6. Kj when did tour types become a training wheel car? If he needs more time he should be doing it in a lower tier division.

  7. So you don’t like the back markers. If they didn’t show up, you’d have races with about 10 cars. Then you’d be bitchin about the lack of cars. Can’t have it both ways.

  8. Excellent post Kj. Can I add a couple footnotes
    Fifield over the years has been brutalized routinely for her poor results and more importantly lack of progress. Some was well deserved but in many cases it went to far and in my view was based on her sex. At New Smyrna Amy Catalano has completely outperformed expectations with great finishes against outstanding competition and no one is saying boo about her as far as I can see.
    Regarding back markers or field fillers there is no such thing in my view. Those very teams paid their way as you said but more importantly they are competing as well. Not for the podium but against the other cars in their tier. Those races are every bit as important to them as for the win and money paying ticket holders are there to watch and support them.
    The fact that they should dial it down when they are becoming a nuisance is on them and most get that. When they don’t they need to be mocked like the Caroll’s and a couple others as well.
    “Field filler” is a pejorative, demeaning expression that in my view shows a complete lack of understanding of the very nature of competitive auto racing on any level and the commitment involved. We all want strong fields but when cars show up that can’t win we marginalize their importance. It’s ignorant and self defeating.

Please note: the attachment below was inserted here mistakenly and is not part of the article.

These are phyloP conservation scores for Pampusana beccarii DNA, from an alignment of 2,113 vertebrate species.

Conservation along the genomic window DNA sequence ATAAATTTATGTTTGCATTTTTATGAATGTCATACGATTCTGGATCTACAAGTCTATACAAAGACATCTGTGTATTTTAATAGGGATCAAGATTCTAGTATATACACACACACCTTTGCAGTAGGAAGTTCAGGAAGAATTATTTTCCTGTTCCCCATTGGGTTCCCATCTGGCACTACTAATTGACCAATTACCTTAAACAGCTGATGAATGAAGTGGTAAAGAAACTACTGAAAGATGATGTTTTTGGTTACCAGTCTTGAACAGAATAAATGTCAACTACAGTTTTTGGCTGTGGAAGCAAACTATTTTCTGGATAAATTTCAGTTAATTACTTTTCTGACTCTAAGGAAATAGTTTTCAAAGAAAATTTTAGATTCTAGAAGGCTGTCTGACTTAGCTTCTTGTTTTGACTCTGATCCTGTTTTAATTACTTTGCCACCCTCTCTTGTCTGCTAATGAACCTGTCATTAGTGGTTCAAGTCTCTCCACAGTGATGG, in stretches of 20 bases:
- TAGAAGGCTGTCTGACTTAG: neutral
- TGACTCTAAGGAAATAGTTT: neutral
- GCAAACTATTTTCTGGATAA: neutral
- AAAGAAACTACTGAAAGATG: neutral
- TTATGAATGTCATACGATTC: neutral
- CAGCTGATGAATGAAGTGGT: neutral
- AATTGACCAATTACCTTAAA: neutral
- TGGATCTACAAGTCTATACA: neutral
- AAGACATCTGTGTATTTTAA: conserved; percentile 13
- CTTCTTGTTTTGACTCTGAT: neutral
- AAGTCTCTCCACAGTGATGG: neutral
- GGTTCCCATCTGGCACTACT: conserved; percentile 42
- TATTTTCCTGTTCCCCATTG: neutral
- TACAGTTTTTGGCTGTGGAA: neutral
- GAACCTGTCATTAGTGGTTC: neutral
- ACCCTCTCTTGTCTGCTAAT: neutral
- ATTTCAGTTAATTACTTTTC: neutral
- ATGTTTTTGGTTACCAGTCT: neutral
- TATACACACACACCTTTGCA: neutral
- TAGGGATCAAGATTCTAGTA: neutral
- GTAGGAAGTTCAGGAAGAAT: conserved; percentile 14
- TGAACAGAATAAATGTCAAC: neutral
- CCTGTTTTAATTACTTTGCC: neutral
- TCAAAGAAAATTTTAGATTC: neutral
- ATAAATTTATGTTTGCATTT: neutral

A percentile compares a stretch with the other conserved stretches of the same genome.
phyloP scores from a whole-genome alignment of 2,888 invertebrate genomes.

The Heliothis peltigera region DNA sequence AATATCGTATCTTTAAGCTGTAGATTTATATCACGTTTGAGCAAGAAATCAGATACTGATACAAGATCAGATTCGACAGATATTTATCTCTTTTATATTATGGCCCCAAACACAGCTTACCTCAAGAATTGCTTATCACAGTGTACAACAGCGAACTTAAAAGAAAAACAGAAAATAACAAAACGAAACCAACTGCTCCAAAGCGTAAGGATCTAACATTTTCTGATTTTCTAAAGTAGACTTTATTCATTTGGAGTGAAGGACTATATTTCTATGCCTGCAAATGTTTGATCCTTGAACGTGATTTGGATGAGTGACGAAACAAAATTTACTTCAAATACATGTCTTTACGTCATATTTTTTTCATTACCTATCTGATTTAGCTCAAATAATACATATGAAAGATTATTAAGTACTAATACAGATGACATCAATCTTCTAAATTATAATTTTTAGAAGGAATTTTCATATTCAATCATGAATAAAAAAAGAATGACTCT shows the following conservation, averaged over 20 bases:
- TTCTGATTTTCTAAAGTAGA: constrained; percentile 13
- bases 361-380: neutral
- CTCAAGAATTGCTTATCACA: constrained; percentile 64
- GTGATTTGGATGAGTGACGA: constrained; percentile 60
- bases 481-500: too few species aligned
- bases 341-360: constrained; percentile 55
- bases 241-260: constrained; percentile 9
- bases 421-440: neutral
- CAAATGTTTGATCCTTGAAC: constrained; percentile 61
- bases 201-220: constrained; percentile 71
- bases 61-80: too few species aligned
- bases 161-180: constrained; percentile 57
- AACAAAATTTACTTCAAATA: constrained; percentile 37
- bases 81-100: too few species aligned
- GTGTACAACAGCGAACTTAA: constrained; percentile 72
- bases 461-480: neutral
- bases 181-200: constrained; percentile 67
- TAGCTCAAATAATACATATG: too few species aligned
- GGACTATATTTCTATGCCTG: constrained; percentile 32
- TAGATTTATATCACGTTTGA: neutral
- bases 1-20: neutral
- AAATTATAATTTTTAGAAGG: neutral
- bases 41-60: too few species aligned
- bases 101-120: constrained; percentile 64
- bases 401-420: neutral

9. Bob,no one would bitch if those 10 cars were all top front running teams.

  10. Did I miss something? Did the announcers bash Carroll during the race?

  11. What you want a publishers commentary to do is evoke thought on a topic. This did in spades.
    Often I will go on social media to get information on people and in many cases race related teams and individuals to see what they are saying. Sometimes what pops up sadly is the person passing on ignorant memes, tropes, negative stereotypes and misinformation about political figures and/or minorities.
    A couple of times I’ve called the person out on something they posted. What usually follows is a barrage of the most vile, vicious responses saying the most horrible things about me, my mother and every other nasty thing you can imagine. What subsequently happens is I respond with more facts avoiding name calling as much as possible until I am eventually shut out from the web page.
    I accept it all since it was others space I invaded with things they did not want to hear. I prefer they leave it up. Not to change the minds of people that responded but for people seeing the responses that may question the associations they’ve made. Or reinforce them I suppose.
    So what is my point. Social media isn’t about truth, it’s about the truths that different groups want to believe and everyone’s page is a fiefdom controlled by the page owner.
    My view it isn’t age related either since I get trashed by people 30 to 70. Increased sensitivity is in play but I’d suggest it’s more about division.